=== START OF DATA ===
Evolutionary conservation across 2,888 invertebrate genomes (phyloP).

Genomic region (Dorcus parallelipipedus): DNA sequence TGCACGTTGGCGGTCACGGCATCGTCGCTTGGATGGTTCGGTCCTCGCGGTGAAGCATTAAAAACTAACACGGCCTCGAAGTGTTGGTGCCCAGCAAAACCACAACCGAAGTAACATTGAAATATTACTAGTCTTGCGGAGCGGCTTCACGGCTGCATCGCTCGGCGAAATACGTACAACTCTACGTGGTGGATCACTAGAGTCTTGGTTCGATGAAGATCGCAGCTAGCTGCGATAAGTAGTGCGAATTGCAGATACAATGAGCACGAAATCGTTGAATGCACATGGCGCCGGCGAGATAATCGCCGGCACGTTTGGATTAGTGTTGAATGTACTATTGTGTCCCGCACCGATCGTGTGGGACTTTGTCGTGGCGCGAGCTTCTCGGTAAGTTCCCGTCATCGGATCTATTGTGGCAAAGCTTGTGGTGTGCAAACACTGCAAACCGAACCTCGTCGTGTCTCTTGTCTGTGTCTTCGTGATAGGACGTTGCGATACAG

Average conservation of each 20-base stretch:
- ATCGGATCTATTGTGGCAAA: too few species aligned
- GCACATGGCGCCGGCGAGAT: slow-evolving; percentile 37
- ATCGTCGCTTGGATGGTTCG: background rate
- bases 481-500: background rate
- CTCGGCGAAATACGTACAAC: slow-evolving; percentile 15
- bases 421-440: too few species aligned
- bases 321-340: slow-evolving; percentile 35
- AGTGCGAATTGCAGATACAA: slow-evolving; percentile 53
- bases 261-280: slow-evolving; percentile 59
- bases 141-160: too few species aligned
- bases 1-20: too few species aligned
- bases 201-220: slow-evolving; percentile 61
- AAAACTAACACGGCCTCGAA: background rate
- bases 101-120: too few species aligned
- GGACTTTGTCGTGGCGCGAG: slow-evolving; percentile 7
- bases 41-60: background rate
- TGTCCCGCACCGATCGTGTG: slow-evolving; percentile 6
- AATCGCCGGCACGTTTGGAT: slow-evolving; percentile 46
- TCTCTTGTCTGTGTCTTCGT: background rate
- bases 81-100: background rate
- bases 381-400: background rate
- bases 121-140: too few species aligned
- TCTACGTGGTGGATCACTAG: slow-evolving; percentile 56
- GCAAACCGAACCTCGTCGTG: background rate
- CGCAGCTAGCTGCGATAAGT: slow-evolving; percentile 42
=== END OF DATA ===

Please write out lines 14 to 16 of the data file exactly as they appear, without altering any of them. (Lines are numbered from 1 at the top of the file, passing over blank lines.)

- bases 1-20: too few species aligned
- bases 201-220: slow-evolving; percentile 61
- AAAACTAACACGGCCTCGAA: background rate